Leopold Mozart was now very active at the court in Salzburg, with a great many violin pupils. With this experience, Leopold decided to write a Manual on the Violin. His book proved to be very popular indeed, and was reprinted in different languages. With his circumstances improving, he was now able to marry. Leopold and his wife Maria Anna would go on to have a number of children, although only two survived, Nannerl and Wolfgang. Leopold took a great interest in teaching his children, including writing several minuets for Nannerl to study, which he presented to her in a notebook, for her 8th birthday.

04Travels With The Mozarts20140320

Donald Macleod discusses the Mozart family's 'grand tour'.

He was at the forefront of early symphonic writing and composed a great deal of music across many forms, but he's been largely overshadowed by the popularity of his own son; this week Donald Macleod with Professor Cliff Eisen, explores the life and music of Leopold Mozart.

Leopold Mozart was convinced that his son, Wolfgang, was a gift from God. Such a talented son should be shown off to the world, and so Leopold took his family on tour. They performed for royalty and aristocrats; Wolfgang, aged just 6, played for the Empress Maria Theresa. These journeys abroad were also intended to be educational and Leopold, who was a devout Catholic, commented much on the changes in religious landscape from country to country.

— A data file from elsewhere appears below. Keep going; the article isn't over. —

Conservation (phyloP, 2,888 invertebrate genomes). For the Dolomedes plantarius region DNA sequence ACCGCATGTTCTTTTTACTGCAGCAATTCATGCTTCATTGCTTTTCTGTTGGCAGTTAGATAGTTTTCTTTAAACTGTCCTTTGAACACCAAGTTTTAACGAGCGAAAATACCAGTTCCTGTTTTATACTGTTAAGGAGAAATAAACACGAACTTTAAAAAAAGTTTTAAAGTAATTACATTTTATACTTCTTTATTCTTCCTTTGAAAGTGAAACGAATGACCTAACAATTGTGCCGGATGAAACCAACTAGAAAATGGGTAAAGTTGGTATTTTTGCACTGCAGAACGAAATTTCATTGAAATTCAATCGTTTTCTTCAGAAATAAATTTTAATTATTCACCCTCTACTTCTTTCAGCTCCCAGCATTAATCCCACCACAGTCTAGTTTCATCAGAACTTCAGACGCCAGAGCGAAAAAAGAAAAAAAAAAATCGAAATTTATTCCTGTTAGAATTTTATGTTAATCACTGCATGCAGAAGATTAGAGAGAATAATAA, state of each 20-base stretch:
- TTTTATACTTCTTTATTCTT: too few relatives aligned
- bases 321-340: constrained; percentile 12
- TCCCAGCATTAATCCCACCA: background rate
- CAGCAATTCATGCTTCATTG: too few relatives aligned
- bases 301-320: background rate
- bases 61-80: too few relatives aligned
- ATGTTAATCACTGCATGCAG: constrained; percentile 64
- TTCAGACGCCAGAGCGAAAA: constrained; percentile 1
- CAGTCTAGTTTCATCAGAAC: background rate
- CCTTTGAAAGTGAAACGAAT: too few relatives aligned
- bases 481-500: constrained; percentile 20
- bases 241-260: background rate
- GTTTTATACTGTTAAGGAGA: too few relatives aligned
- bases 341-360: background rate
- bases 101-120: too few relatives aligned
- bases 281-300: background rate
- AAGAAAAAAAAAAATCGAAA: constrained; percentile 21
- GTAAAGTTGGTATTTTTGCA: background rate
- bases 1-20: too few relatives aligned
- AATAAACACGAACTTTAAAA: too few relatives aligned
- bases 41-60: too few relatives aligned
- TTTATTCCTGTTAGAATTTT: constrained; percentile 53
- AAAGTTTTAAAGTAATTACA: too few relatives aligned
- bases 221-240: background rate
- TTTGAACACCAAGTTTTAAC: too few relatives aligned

Once the family had returned from their Grand Tour, Leopold settled back into life in Salzburg, and composed his Symphony in G, the Neue Lambacher symphony, once thought to be by his son. By now Wolfgang had started to compose his own music, although Leopold and Wolfgang often collaborated together on composition, including the Concerto for Piano and Orchestra in D major, K 107.

05 LASTFinal Years20140321

Donald Macleod focuses on the final years of Leopold Mozart's life.

He was at the forefront of early symphonic writing and composed a great deal of music across many forms, but he's been largely overshadowed by the popularity of his own son; this week Donald Macleod with Professor Cliff Eisen, explores the life and music of Leopold Mozart.

In the last decade of Leopold Mozart's life, he gave up composing music. His time focused more and more on the support and development of his children. It wasn't all hard work though, and on one occasion Leopold and Wolfgang went to a fancy dress party in Salzburg, where it was likely some of Leopold's music was performed, such as his Serenade in D major.

Leopold was now facing a lonely final few years. His wife Maria Anna had died in Paris, and both Wolfgang and Nannerl had left home and got married. Leopold no longer sought promotion at court, having been passed over a number of times. He did however continue to teach musicians at home, which included regular ensemble sessions, working on pieces like his own Trio Sonata in A major.

Leopold remained proud of his son's achievements, even if he didn't always approve of his behaviour. One contemporary account reports Leopold crying when he heard one of Wolfgang's Violin works. Leopold's own reputation was now becoming more and more eclipsed by his famous son; however, he remains an important early explorer in symphonic writing, such as his Symphony in D major D17.